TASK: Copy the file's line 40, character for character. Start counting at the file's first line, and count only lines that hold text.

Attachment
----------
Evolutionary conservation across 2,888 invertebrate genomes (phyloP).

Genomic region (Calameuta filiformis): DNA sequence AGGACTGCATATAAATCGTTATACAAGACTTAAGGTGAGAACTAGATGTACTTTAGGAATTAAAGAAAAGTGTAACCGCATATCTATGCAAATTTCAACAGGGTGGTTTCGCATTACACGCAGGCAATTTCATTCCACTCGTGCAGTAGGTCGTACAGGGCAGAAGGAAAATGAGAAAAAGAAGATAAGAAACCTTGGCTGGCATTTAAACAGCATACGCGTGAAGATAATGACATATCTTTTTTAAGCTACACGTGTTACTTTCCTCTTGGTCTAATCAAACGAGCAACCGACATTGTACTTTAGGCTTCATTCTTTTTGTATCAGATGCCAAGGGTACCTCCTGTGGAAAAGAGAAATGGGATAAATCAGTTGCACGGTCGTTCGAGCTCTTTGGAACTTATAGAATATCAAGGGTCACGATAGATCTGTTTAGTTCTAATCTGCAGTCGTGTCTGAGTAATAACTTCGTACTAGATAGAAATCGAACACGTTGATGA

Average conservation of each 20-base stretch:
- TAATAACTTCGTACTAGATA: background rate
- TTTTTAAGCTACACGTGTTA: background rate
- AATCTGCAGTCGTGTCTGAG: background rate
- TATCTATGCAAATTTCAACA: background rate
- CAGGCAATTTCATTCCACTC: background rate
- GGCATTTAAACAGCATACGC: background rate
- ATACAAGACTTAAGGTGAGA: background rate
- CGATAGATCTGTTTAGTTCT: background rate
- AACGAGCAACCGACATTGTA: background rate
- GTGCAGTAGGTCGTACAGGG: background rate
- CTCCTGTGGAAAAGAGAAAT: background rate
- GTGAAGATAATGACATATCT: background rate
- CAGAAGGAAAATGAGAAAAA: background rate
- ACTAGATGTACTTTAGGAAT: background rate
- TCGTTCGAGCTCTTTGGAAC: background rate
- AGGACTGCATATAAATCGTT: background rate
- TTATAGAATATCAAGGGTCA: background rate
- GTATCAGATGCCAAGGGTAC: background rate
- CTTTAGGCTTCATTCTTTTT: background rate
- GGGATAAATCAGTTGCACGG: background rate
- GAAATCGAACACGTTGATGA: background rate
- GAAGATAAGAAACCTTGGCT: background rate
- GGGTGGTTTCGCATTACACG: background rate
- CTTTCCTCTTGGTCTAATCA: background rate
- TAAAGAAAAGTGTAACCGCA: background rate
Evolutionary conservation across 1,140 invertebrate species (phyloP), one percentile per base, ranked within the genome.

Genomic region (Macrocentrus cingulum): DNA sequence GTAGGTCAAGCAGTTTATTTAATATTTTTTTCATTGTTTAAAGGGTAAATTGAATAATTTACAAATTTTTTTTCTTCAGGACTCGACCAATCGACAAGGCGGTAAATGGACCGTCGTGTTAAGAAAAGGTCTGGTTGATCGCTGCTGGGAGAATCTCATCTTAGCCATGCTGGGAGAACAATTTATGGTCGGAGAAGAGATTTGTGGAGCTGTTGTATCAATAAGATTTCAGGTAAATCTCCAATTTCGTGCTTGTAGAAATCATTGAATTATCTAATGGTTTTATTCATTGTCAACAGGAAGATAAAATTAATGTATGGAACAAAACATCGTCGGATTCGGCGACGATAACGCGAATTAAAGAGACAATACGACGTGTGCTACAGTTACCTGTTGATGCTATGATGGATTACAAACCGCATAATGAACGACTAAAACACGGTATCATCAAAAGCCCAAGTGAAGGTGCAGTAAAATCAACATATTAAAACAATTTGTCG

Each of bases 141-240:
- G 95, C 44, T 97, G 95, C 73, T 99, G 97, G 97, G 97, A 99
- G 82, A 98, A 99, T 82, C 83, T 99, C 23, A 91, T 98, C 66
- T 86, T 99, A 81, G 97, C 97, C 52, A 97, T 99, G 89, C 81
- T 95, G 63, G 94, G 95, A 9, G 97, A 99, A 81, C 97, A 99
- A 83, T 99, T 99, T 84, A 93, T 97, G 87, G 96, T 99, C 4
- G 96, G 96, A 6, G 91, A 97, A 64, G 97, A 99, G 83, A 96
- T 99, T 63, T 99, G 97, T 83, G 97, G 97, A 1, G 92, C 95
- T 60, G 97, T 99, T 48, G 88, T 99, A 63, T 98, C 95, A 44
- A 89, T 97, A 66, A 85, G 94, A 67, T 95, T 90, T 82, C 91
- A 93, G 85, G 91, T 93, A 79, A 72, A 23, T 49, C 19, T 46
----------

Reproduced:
- A 89, T 97, A 66, A 85, G 94, A 67, T 95, T 90, T 82, C 91